If you were Tehran, you’d have a lot of incentives these days to simply ignore the terms of the “landmark” P5+1 nuclear deal on the way to cementing your regional influence.
For starters, preserving the Assad government in Syria takes precedence over almost all other concerns so it’s really immaterial whether the Iranian ground incursion in support of Syrian forces is compatible with the nuclear agreement or not. That is, making sure that the Shiite crescent remains intact is of the utmost importance and if protecting Assad and Hezbollah means putting troops in Syria and enraging the US, then so be it.
On top of that, Moscow’s involvement in the conflict has effectively given Tehran the superpower stamp of approval to do whatever it pleases. It’s now clear that no matter what Washington says, Moscow is going to stand with the Ayatollah and that means Iran effectively has a Security Council seat. This, we contend, helps to explain why Iran was “allowed” to test fire a new ballistic missile last month (something which clearly violates the spirit if not the letter of the nuclear deal).
Finally, the IRGC’s influence among Iraqi politicians and military personnel is doing wonders for what amounts to an effort on The Kremlin’s part to muscle Washington out of the country.
In short, Iran can now openly flout its “agreement” with the US with impunity.
This week, we learn that a private Iranian airline with deep connections to the IRGC bought a passenger jet from Britain in order to ferry Qassem Soleimaini and the Quds to Syria. Here’s IB Times with more:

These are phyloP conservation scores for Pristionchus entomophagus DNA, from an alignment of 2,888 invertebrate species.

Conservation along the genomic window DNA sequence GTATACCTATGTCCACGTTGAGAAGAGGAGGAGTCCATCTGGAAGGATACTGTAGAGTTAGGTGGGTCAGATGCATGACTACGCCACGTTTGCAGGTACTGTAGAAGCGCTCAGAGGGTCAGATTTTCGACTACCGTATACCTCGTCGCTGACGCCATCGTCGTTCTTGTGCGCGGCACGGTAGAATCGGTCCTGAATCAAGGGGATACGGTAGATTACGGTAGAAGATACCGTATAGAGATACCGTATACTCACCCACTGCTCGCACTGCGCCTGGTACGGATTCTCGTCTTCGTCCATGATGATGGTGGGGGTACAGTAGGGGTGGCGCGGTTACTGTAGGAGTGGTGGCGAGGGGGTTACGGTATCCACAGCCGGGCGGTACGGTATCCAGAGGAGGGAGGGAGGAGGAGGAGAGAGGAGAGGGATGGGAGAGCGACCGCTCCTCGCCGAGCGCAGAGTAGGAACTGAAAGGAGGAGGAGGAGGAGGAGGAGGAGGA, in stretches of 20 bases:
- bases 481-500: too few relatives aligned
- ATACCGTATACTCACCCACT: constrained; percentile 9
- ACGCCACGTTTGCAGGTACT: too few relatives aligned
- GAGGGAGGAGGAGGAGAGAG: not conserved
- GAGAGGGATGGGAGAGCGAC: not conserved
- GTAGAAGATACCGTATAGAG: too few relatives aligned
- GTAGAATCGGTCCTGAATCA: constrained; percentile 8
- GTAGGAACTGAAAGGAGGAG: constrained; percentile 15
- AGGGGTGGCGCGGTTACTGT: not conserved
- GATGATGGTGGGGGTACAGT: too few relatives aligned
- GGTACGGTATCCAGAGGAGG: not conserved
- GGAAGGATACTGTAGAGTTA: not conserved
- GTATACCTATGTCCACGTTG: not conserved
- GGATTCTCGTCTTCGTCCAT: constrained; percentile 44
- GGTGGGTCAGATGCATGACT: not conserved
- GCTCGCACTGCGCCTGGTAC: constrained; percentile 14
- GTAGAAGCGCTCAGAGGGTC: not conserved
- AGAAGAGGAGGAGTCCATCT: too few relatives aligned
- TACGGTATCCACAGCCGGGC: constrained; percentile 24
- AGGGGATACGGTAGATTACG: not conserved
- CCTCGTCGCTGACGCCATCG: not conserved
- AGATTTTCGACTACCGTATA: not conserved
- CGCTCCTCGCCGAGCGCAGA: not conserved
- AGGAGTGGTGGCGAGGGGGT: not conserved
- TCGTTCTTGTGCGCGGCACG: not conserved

One of Iran’s commercial airlines last week bought a U.K.-manufactured jet with the aim of using it to deliver Iranian soldiers and weapons to Syria in support of the embattled regime of President Bashar Assad, International Business Times has learned. The purchase of the aircraft by an Iranian concern represents a clear violation of the deal brokered by the administration of U.S. President Barack Obama, under which Iran pledged to scale back its nuclear program in exchange for a lifting of sanctions, said senior American officials and attorneys who handle issues associated with sanctions compliance.
“Temporary sanctions relief ... currently in place does not cover the sale or lease of complete aircraft to Iran,” said Betsy Bourassa, a representative of the Office of Terrorism and Financial Intelligence within the Treasury Department in Washington. And a representative of the State Department told IBT that it was aware of the sale and is investigating the transaction.
Under the terms of the ongoing sanctions, Iran is barred from purchasing aircraft from U.S. and European entities -- and U.S. and European entities are barred from selling them to Iran -- until Tehran has satisfied inspectors with the
International Atomic Energy Agency that it has begun rolling back its nuclear program, according to sanctions lawyers at Sheppard Mullin. Calls to Iran’s Foreign Ministry in Tehran were not returned.
The aircraft purchase marks the second time within five months that the Iranian airline, Mahan Air, one of the country’s largest domestic and international carriers, has purchased aircraft to expand its Tehran-based fleet. Linking